Raaymakers described the wide range of options available for guidance of external-beam radiotherapy. In-room CT-on-rails systems offer imaging prior to, though not during, treatment. Megavoltage imaging with treatment beam can be used before or during treatment and provides good bony anatomy visualization, albeit with low contrast and signal-to-noise ratio. Fluoroscopy systems also offer real-time guidance during irradiation.

Ultrasound can now be employed for treatment guidance, with Elekta's Clarity allowing inter- and intrafraction imaging, and other systems offering interfraction ultrasound guidance. Other approaches include radiofrequency tracking of implanted beacons and on-board cone-beam CT. Further ahead, biological guidance may be possible, enabled by the PET-guided system under development by RefleXion Medical.

Ultimately, MRI may prove the optimal guidance modality, offering real-time visualization of the tumor and its surroundings. As such, several groups worldwide are developing MRI-guided radiotherapy systems. The MRIdian from ViewRay, for example, which is based on three cobalt-60 sources and a 0.35-tesla MRI, was first used to treat a patient at the start of 2014 and is now in regular clinical use.

The AuroraRT, developed at the University of Alberta in Canada, integrates a 6 MV linac with a 0.5-tesla magnet. The first prototype was operational in December 2008 and the system is now being commercialized by MagnetTx. The Australian MR-linac project is also developing an integrated system, producing an operational prototype in January.

Raaymakers and colleagues at UMC Utrecht, Elekta, and Philips have developed a high-field MRI-guided radiotherapy system that integrates a 1.5-tesla MRI with a 6 MV linac. The first prototype was built in 2009, and a clinical system is now under construction and being commercialized by Elekta under the name Atlantic.

"Image guidance is major research arena for radiotherapy, and MRI guidance offers great potential," Raaymakers concluded. "Sight during treatment enables better targeting, better sparing, and better dose-response assessment."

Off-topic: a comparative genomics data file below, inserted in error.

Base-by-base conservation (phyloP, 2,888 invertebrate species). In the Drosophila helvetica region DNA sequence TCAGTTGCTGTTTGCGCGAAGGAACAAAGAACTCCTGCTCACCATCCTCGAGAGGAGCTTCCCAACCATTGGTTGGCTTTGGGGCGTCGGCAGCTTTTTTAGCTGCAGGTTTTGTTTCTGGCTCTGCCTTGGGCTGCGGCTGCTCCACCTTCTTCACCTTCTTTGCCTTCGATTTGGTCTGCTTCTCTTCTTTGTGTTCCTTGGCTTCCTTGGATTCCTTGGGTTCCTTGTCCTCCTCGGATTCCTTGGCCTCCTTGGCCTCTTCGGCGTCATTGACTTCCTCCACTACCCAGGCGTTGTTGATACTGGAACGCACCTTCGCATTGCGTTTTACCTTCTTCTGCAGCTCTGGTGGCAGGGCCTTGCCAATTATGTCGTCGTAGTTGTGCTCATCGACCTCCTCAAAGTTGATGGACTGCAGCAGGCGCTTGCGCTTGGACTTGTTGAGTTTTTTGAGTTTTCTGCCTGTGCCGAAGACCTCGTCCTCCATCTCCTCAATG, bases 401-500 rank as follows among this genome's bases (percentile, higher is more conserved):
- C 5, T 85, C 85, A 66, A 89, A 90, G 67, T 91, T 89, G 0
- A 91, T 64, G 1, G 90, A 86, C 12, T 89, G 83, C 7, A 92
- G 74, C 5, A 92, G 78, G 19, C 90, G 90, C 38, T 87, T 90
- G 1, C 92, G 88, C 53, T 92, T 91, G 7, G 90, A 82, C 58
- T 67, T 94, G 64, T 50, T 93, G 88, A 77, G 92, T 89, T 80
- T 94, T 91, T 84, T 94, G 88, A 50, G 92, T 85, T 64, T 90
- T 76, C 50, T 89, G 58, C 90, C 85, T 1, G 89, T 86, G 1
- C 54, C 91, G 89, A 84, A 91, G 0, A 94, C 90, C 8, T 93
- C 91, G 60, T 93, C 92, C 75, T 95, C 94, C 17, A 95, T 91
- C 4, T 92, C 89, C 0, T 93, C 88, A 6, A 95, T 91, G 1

New horizons in adaptive therapy

Once it is possible to "see what you treat," the next step is to perform adaptive radiotherapy (ART). Katia Parodi, PhD, from Ludwig-Maximilians-UniversitĂ€t MĂŒnchen in Germany examined the key ingredients of modern ART, explaining first how the use of graphics processing units (GPUs) to accelerate computation made a huge impact in this field.

Katia Parodi, PhD, from Ludwig-Maximilians-UniversitĂ€t MĂŒnchen discusses adaptive radiotherapy. Credit: James DaceyKatia Parodi, PhD, from Ludwig-Maximilians-UniversitĂ€t MĂŒnchen discusses adaptive radiotherapy. Credit: James Dacey

GPUs can run accurate Monte Carlo-based VMAT dose calculations in less than 40 sec -- opening up the possibility of dose recalculation while the patient is on the table. "This could allow us to go towards plan-of-the-day adaptation," Parodi noted. Accelerated dose calculation also applies in particle therapy, where GPU-based Monte Carlo proton calculations have been achieved in less than 4 sec per million particles.

Rapid computation also enables the application of advanced planning strategies, such as multicriteria optimization (MCO), in which multiple plans are calculated and optimized. MCO is already deployed for photons and under development for ions.

Another critical ingredient is in vivo dose reconstruction. "If you can reconstruct the actual delivered dose, this could open a new way to document treatment," Parodi said. "And if you can do this fast enough, it may be even possible to correct the treatment if something is going wrong."

Parodi described some novel methods for in vivo dose reconstruction in photon therapy, including Cerenkov imaging and thermoacoustics. For particle therapy, she highlighted the recent renewed interest in ion-based transmission imaging for planning. Likewise, approaches such as PET, prompt gamma imaging, and ionoacoustics are under investigation for monitoring dose delivered during treatment.

Looking forward, Parodi suggests that we may now be entering the era of biological guidance. "The next dimension to explore for ART is biological guidance," she told the delegates. One example is the use of PET for stratification, therapy personalization, and response assessment. Including oxygen-enhancement ratio in ion beam planning, meanwhile, could enable dose or cell killing painting of inhomogeneous tumors.

Parodi concluded by presenting some emerging methods that exploit biology. These include micro- and minibeam therapies, spatially fractionated approaches designed to spare healthy tissue that have been demonstrated with both photon and proton beams. Another possibility is to use nanoparticles for tumor vascular disruption during radiotherapy.

© IOP Publishing Limited. Republished with permission from medicalphysicsweb, a community website covering fundamental research and emerging technologies in medical imaging and radiation therapy.